Sharks are interesting creatures and live quiet lives. Scientists still do not know a lot about sharks, especially Great White sharks.
Some shark species are solitary and live their lives alone, while others choose to socialize, like the lemon shark.
But do sharks mate for life?
No, sharks do not mate for life. Sharks actually have an aggressive way of mating and male and female sharks typically stay away from each other when it is not the mating period. Female sharks will mate every 2 years, while male sharks mate every other year.
When Do Sharks Mate?
All species of sharks have different mating times across the world. For example, tiger sharks mate in the waters near Hawaii during January every three years.
This looks very different from Great White shark females that mate in the early spring months throughout the world.
There is still not a lot of information recorded on sharks because of how deeply underwater they swim.
Why Is Shark Mating Aggressive?
Two sharks mating is not peaceful.
Female sharks have tougher skin than male sharks because of their reproductive activities. Male sharks need to get into a specific position to mate with female sharks.
During the mating ritual, male sharks thrash, bite and scar female sharks to get into a position. This is the reason female sharks avoid male sharks for months after the mating ritual.
It is common to see female sharks with scars on their pectoral fins.
How Many Babies Can A Shark Have?
First, female sharks are unique because depending on the species, they either produce eggs or have a live birth.
Some sharks combine the two and incubate the eggs until they hatch. Typically, a female shark can carry 2 to 14 pups, but the number increases if they can lay eggs.
About 40% of all sharks in the world lay eggs, which is a process called oviparity. The eggs are produced in an egg sack that protects them from outside danger.
Some species of sharks keep the egg sacks inside of their bodies until the eggs mature. The most common sharks that produce eggs include:
- Cat sharks
- Bamboo sharks
- Whale sharks
- Carpet sharks
Not all species of shark give birth to the same number. For example, massive whale sharks can birth up to 300 live sharks in Taiwan. Tiger sharks can only deliver up to two pups for each pregnancy.
How Long Is The Gestation Period?
Pregnancy looks different in all species of sharks, but the average shark takes about 11-12 months to give birth.
However, sharks like the frilled shark can carry pups for three years. Baby sharks in the womb are dependent on their mothers, but also hunt for food.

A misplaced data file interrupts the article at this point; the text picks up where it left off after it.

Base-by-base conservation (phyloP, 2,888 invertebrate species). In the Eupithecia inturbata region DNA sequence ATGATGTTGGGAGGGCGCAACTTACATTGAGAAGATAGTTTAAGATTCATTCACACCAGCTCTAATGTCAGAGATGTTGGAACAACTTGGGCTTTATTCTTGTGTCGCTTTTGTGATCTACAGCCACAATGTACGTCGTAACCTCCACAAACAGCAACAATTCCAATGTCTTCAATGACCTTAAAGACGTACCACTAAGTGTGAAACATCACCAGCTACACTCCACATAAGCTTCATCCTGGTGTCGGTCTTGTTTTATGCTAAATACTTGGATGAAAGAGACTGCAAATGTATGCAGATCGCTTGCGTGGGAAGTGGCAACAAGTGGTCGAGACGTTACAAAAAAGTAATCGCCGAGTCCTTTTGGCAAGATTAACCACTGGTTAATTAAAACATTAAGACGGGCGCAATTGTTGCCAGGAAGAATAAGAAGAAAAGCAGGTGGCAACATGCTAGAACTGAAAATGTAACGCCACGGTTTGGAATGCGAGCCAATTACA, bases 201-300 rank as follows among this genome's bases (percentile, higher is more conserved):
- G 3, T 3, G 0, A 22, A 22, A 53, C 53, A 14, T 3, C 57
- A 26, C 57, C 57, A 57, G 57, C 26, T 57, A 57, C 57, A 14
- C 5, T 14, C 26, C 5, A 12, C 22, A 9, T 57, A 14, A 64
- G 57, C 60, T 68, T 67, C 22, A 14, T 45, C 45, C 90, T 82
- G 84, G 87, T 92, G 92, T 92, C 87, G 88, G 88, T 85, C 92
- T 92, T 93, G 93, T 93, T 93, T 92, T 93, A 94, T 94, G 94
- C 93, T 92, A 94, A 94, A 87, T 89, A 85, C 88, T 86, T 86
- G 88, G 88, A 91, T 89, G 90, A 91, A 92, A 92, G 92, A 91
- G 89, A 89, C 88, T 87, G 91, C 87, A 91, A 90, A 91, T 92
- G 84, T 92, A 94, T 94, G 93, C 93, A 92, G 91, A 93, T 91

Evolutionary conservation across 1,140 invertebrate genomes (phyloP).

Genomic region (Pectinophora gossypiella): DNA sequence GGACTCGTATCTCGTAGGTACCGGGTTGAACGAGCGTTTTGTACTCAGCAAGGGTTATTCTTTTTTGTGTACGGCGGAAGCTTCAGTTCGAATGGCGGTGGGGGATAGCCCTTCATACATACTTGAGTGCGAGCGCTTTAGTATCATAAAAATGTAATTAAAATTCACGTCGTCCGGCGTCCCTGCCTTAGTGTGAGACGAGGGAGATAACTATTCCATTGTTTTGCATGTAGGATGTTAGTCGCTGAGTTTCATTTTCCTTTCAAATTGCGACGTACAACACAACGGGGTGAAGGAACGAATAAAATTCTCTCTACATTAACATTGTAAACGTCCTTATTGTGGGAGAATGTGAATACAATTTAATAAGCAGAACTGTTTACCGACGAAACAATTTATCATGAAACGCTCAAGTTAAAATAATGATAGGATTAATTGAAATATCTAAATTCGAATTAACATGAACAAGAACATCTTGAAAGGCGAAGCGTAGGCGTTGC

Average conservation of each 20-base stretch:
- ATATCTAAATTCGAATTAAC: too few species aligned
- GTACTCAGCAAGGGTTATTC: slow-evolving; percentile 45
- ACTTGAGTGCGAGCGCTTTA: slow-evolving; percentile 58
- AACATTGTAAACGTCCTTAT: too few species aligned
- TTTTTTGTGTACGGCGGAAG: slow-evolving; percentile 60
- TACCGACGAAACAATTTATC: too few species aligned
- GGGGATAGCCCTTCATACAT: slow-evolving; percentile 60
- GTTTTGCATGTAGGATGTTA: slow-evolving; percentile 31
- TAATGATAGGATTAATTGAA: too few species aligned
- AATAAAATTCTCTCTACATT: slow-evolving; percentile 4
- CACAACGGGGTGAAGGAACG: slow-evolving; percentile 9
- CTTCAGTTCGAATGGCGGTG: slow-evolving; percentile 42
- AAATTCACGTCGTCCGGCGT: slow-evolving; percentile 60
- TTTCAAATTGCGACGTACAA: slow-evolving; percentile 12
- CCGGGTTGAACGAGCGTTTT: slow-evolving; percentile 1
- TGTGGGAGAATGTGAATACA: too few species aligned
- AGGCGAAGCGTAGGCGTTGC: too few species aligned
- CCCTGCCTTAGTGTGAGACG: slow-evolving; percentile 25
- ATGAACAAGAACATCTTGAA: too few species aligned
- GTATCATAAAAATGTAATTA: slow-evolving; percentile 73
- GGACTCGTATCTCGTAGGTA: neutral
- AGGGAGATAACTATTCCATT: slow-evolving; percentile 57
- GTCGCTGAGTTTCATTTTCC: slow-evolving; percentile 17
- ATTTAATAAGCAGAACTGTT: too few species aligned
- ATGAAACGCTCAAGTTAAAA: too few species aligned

For example, in some shark species, a placenta is formed during pregnancy.
Other sharks produce unfertilized eggs, which the baby sharks eat. Sometimes, they even eat their siblings, performing cannibalism for nutrition.
Baby sand sharks are especially known for eating their siblings during the gestation period. Sometimes only one to two pups survive. It is a true survival of the fittest.
Typically, the first baby shark to hatch will grow the largest and consume dozens of its siblings.
What Happens When A Baby Shark Is Born?
Male sharks do not partake in parenting, instead, male and female sharks avoid each other. Sharks, unlike other animals, are born with hunting and swimming instincts.
Typically, a mother shark will deliver newborns to shark nurseries along the coasts of beaches.
No one takes care of shark babies, instead, the sharks protect themselves and feed on smaller prey until they get big enough to venture from the nursery. They are usually 4 years old when they leave.
Baby sharks are vulnerable to larger predators like large birds, and other adult sharks like the Great White.
Not a lot is known about baby sharks. Like humans and other mammals, they have slower maturity and grow over time.
A male shark is fully mature and ready to mate when it is 8-10 years old.
However, this varies on species, as Great White sharks are late bloomers and don’t reach sexual maturity until they are at least 26 years old.
Overall, sharks do not mate for like. They are not monogamous animals and both female and male sharks do not care for the baby after they are born.
Some species produce eggs into a pouch and the sharks hatch on their own, if they survive.
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